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A quote from Roman Emperor Marcus Aurelius reads: "Time is a river of passing events, and strong is its current". Since time immemorial, man has tried to oppose this torrent. Marcus Aurelius' truism, uttered before his death in 180 AD, holds true to this day thanks to an art form popular in the ancient world: the sculptural reproduction of heads or entire bodies. You can admire this three-dimensional technique today in the Antique plaster-cast collection of the Free University of Berlin. The exhibition of the Abguss-Sammlung Antiker Plastik includes the entire history of sculpture from antiquity in the 3rd millennium BCE to 500 AD.
The birth of this sculpture museum marks the first Berlin collection of this kind. It opens in 1696 in the Akademie der Künste. Unfortunately during the Second World War most of the castings are damaged or destroyed. The reconstructed collection has been located in the western part of Berlin since 1988. Close to Schloss Charlottenburg, the entrance of the collection is located romantically under overhanging trees. Here you will find Cycladic sculptures of the Minoans and Mycenae. A naked discus thrower stands in the room, ready to throw his disc. Admire the human anatomy and how precisely the artist portrayed the musculature. In many sculptures from the Hellenistic era, you'll find allusions to Greek mythology. A nice example of this is the sculpture of the Farnese Bull. According to legend, the twins Zethus and Amphion bind their aunt on the horns of the beast as punishment for mistreating their mother. The sculptures of the Roman and Byzantine empires are slightly less dramatic. Scholars are presented in elegant togas, the garment of Roman citizens. Art from Mesopotamia and Egypt is also on display in this collection.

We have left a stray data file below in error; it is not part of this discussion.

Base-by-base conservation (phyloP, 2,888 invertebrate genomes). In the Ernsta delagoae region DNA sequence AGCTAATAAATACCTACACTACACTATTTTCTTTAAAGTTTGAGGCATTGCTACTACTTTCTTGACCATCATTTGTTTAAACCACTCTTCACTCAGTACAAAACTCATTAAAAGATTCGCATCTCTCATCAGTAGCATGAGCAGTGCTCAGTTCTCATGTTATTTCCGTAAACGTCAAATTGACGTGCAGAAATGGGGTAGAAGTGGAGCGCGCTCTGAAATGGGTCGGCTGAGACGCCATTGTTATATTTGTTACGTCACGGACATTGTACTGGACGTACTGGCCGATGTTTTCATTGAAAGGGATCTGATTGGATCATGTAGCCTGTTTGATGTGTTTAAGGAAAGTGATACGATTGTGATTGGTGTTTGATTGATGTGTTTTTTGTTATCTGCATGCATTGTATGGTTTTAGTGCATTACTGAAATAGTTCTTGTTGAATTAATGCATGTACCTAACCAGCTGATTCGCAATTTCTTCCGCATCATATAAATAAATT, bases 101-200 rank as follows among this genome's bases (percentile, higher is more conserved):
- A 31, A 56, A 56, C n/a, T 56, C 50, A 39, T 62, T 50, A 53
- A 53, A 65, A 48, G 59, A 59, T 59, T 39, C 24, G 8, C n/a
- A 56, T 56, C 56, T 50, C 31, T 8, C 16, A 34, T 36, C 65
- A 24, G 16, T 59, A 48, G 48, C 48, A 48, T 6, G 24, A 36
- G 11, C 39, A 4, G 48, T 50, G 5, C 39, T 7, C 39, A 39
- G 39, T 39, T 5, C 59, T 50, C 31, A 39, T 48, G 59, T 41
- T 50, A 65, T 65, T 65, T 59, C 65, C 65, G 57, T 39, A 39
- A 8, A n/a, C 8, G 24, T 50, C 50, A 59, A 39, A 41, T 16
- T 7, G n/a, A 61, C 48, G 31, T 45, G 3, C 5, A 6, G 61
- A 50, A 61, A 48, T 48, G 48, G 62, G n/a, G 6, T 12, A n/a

A roughly 10-minute walk brings you to the Keramik-Museum in the vicinity of the Gierkeplatz. The museum features over 7,000 exhibits from the 19th and 20th centuries. Just a few steps from the Abguss-Sammlung Antiker Plastik is the Scharf Gerstenberg collection, which focuses on surrealism with works by Dalí, Margritte and Dubuffet. Directly opposite on the other side of the road you'll find the Museum Berggruen. This museum presents important works of classical modernism by Pablo Picasso, Paul Klee, and Georges Matisse to name a few. The Bröhan Museum is right next door. Selected exhibits present the history of Art Nouveau, Art Déco and functionalism. The Bröhan Museum, Museum Berggruen and the Scharf Gerstenberg Collection are part of an architectural ensemble around Schloss Charlottenburg. You should visit the castle, too: the Baroque Hohenzollern residence is regarded as the most important in Berlin.
Reach the Abguss-Sammlung Antiker Plastik on bus routes 309 and M45 (Schloss Charlottenburg) and U-Bahn lines U7 (Richard-Wagner-Platz) and U2 (Sophie-Charlotte-Platz). Alternatively, you use the Ringbahn lines S41, S42 and S46 to Westend. Motorists will be able to find a parking place at Charlottenburg Palace. Admission is free. Guided tours are subject to a minimum charge of €40. A visit is recommended if you like to draw: undisturbed, you can refine your technique in the exhibition space.